World Leaders For Biwott, Melkamu In Ostrava

Lagat takes third in the 3000m.

By David Monti
(c) 2010 Race Results Weekly, all rights reserved

World-leading times were recorded by Yusuf Biwott and Meselech Melkamu at today’s 49th Zlata Tetra – Golden Spike in Ostrava, Czech Republic, tonight.  The meeting was part of the IAAF World Challenge series for 2010.

Biwott, a 23 year-old Kenyan, beat a stacked field in the men’s 3000m, including reigning world indoor 3000m champion and two-time Olympic medallist Bernard Lagat.  Following pacemakers Collins Kosgei, Gideon Gathimba and Cornelius Ndiwa, the race went through 1000m in 2:28.48 and 2000m in 5:01.69, setting up Biwott to run a meet record 7:31.68.  Kenyan John Kemboi was a close second in 7:32.16, and Lagat finished third in 7:32.49.  While the top-3 –and seven of the top-12– finishers set personal bests, Lagat was likely disappointed that he did not break Bob Kennedy’s USA record of 7:30.84.  The race had impressive depth: 12 men broke 8 minutes.

In the women’s 10,000m, Ethiopian Meselech Melkamu ran a world-leading 31:04.52, beating a small field of six other women.  Pacemaker Anikó Kálovics of Hungary got the race started fast with a 2:57.88 kilometer, but the pace sagged to 6:04.46 through 2 km.  Kálovics left the race, and Melkamu took over through 3 km (9:10.07) before Kenyan Pauline Korikwiang would hold the lead, lap after lap, through 9000m with Melkamu close behind.  The race came down to the two Africans, with Korikwiang getting a personal best 31:06.29 just behind Melkamu.  Portugal’s Jessica Augusto made a very solid 10,000m debut, clocking 31:19.15 in third.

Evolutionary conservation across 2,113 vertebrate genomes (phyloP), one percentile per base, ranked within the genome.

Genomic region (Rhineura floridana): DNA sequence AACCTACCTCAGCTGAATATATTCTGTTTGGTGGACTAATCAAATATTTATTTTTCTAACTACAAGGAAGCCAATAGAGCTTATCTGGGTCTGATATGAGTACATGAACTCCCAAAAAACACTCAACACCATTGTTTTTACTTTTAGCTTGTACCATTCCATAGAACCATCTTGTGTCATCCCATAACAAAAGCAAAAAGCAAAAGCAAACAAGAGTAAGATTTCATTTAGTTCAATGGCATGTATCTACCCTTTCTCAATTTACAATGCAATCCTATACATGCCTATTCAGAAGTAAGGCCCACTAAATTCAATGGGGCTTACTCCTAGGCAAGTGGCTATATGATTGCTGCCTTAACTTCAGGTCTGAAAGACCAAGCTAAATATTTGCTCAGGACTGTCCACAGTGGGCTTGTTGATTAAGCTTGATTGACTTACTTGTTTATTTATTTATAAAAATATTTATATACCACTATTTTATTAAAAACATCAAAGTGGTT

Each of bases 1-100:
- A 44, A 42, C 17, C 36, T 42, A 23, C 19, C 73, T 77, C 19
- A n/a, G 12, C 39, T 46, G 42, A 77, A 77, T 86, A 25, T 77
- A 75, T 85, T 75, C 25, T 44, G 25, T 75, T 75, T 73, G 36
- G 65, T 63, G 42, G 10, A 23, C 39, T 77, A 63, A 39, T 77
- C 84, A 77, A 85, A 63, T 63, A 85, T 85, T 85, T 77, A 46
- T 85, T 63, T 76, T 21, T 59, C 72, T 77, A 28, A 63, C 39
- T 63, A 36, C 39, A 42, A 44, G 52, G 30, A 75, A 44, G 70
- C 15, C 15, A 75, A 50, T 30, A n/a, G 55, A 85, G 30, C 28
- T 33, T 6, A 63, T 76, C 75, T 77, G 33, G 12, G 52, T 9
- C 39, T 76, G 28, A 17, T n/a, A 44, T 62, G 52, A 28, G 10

Times in the men’s and women’s 800m were more modest.  On the men’s side, Kenyan David Rudisha won his third consecutive 800m this season, running 1:44.03.  His two toughest rivals, Kenya’s Boaz Lalang and Poland’s Marcin Lewandowski, finished second and third, respectively, in 1:45.02 and 1:45.02.  The Netherlands’ Yvonne Hak was the surprise winner in the women’s two-lap contest, clocking 2:00.53, just 2/100ths of a second ahead of Lithuania’s Egle Balciunaite.

In the night’s final and much touted event, triple Olympic gold medallist Usain Bolt scorched the 300m in 30.97, a meet record and the second-fastest time ever for the rarely run distance (it was the fastest ever at sea level).  Jamaica’s Jermain Gonzales was a distant second in 32.49.

Privacy Policy | Contact

Recent Stories